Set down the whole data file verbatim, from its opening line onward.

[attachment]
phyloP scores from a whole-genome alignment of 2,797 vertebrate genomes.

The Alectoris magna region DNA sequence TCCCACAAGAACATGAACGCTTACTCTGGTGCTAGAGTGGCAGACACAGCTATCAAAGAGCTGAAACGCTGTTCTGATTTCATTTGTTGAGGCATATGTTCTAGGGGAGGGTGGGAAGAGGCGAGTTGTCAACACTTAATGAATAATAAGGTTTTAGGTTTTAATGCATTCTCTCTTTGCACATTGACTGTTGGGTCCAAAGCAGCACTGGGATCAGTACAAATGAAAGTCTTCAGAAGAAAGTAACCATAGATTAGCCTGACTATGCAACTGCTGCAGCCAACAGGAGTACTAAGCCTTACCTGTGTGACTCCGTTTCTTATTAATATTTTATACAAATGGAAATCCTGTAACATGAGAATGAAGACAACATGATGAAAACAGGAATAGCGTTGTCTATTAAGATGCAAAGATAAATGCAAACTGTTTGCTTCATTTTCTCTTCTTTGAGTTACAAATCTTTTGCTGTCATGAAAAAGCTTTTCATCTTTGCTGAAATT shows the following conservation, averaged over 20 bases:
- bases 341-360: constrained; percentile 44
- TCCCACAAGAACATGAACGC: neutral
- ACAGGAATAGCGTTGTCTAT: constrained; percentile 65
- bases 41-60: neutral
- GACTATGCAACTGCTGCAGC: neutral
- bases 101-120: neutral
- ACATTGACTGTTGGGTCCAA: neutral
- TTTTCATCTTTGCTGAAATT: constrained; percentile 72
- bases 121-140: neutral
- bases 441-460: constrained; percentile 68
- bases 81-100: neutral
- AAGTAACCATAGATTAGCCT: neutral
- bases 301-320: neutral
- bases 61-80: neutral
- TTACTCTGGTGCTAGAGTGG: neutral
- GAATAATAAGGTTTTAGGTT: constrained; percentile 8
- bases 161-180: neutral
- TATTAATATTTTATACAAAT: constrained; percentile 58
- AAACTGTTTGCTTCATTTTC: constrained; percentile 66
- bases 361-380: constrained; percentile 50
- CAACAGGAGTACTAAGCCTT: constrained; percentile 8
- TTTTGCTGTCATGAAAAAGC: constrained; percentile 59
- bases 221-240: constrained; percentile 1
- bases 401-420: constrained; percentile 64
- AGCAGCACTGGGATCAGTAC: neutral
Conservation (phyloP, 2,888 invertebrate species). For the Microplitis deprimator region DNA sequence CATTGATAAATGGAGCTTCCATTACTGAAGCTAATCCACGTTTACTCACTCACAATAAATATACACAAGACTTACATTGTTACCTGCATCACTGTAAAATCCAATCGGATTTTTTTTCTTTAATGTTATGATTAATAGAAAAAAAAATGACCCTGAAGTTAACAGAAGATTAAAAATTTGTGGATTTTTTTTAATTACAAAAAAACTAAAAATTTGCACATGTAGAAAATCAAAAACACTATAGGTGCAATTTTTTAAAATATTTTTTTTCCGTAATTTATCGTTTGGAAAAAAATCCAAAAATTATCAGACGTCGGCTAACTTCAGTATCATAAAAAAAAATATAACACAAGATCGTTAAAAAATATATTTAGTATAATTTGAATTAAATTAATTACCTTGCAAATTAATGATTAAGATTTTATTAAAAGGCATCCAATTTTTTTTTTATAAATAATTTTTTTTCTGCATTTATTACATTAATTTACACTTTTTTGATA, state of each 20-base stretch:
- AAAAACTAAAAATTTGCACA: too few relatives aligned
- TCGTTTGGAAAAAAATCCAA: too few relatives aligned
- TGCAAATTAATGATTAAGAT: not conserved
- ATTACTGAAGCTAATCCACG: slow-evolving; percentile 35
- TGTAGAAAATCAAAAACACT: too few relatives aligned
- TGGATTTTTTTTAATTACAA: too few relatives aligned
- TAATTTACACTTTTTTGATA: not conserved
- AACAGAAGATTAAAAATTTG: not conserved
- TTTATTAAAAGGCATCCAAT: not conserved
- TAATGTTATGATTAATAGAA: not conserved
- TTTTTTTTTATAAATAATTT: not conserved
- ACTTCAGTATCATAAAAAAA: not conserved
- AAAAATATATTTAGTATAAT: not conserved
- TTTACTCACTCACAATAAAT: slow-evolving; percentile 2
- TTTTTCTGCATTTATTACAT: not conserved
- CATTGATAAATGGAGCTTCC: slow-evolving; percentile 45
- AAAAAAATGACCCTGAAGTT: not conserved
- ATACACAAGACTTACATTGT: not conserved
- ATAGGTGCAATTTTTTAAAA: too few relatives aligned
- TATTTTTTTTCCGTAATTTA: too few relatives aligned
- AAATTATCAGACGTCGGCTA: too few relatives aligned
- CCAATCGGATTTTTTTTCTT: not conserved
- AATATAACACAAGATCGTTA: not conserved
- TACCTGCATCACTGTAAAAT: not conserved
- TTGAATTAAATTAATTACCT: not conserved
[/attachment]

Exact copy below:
phyloP scores from a whole-genome alignment of 2,797 vertebrate genomes.

The Alectoris magna region DNA sequence TCCCACAAGAACATGAACGCTTACTCTGGTGCTAGAGTGGCAGACACAGCTATCAAAGAGCTGAAACGCTGTTCTGATTTCATTTGTTGAGGCATATGTTCTAGGGGAGGGTGGGAAGAGGCGAGTTGTCAACACTTAATGAATAATAAGGTTTTAGGTTTTAATGCATTCTCTCTTTGCACATTGACTGTTGGGTCCAAAGCAGCACTGGGATCAGTACAAATGAAAGTCTTCAGAAGAAAGTAACCATAGATTAGCCTGACTATGCAACTGCTGCAGCCAACAGGAGTACTAAGCCTTACCTGTGTGACTCCGTTTCTTATTAATATTTTATACAAATGGAAATCCTGTAACATGAGAATGAAGACAACATGATGAAAACAGGAATAGCGTTGTCTATTAAGATGCAAAGATAAATGCAAACTGTTTGCTTCATTTTCTCTTCTTTGAGTTACAAATCTTTTGCTGTCATGAAAAAGCTTTTCATCTTTGCTGAAATT shows the following conservation, averaged over 20 bases:
- bases 341-360: constrained; percentile 44
- TCCCACAAGAACATGAACGC: neutral
- ACAGGAATAGCGTTGTCTAT: constrained; percentile 65
- bases 41-60: neutral
- GACTATGCAACTGCTGCAGC: neutral
- bases 101-120: neutral
- ACATTGACTGTTGGGTCCAA: neutral
- TTTTCATCTTTGCTGAAATT: constrained; percentile 72
- bases 121-140: neutral
- bases 441-460: constrained; percentile 68
- bases 81-100: neutral
- AAGTAACCATAGATTAGCCT: neutral
- bases 301-320: neutral
- bases 61-80: neutral
- TTACTCTGGTGCTAGAGTGG: neutral
- GAATAATAAGGTTTTAGGTT: constrained; percentile 8
- bases 161-180: neutral
- TATTAATATTTTATACAAAT: constrained; percentile 58
- AAACTGTTTGCTTCATTTTC: constrained; percentile 66
- bases 361-380: constrained; percentile 50
- CAACAGGAGTACTAAGCCTT: constrained; percentile 8
- TTTTGCTGTCATGAAAAAGC: constrained; percentile 59
- bases 221-240: constrained; percentile 1
- bases 401-420: constrained; percentile 64
- AGCAGCACTGGGATCAGTAC: neutral
Conservation (phyloP, 2,888 invertebrate species). For the Microplitis deprimator region DNA sequence CATTGATAAATGGAGCTTCCATTACTGAAGCTAATCCACGTTTACTCACTCACAATAAATATACACAAGACTTACATTGTTACCTGCATCACTGTAAAATCCAATCGGATTTTTTTTCTTTAATGTTATGATTAATAGAAAAAAAAATGACCCTGAAGTTAACAGAAGATTAAAAATTTGTGGATTTTTTTTAATTACAAAAAAACTAAAAATTTGCACATGTAGAAAATCAAAAACACTATAGGTGCAATTTTTTAAAATATTTTTTTTCCGTAATTTATCGTTTGGAAAAAAATCCAAAAATTATCAGACGTCGGCTAACTTCAGTATCATAAAAAAAAATATAACACAAGATCGTTAAAAAATATATTTAGTATAATTTGAATTAAATTAATTACCTTGCAAATTAATGATTAAGATTTTATTAAAAGGCATCCAATTTTTTTTTTATAAATAATTTTTTTTCTGCATTTATTACATTAATTTACACTTTTTTGATA, state of each 20-base stretch:
- AAAAACTAAAAATTTGCACA: too few relatives aligned
- TCGTTTGGAAAAAAATCCAA: too few relatives aligned
- TGCAAATTAATGATTAAGAT: not conserved
- ATTACTGAAGCTAATCCACG: slow-evolving; percentile 35
- TGTAGAAAATCAAAAACACT: too few relatives aligned
- TGGATTTTTTTTAATTACAA: too few relatives aligned
- TAATTTACACTTTTTTGATA: not conserved
- AACAGAAGATTAAAAATTTG: not conserved
- TTTATTAAAAGGCATCCAAT: not conserved
- TAATGTTATGATTAATAGAA: not conserved
- TTTTTTTTTATAAATAATTT: not conserved
- ACTTCAGTATCATAAAAAAA: not conserved
- AAAAATATATTTAGTATAAT: not conserved
- TTTACTCACTCACAATAAAT: slow-evolving; percentile 2
- TTTTTCTGCATTTATTACAT: not conserved
- CATTGATAAATGGAGCTTCC: slow-evolving; percentile 45
- AAAAAAATGACCCTGAAGTT: not conserved
- ATACACAAGACTTACATTGT: not conserved
- ATAGGTGCAATTTTTTAAAA: too few relatives aligned
- TATTTTTTTTCCGTAATTTA: too few relatives aligned
- AAATTATCAGACGTCGGCTA: too few relatives aligned
- CCAATCGGATTTTTTTTCTT: not conserved
- AATATAACACAAGATCGTTA: not conserved
- TACCTGCATCACTGTAAAAT: not conserved
- TTGAATTAAATTAATTACCT: not conserved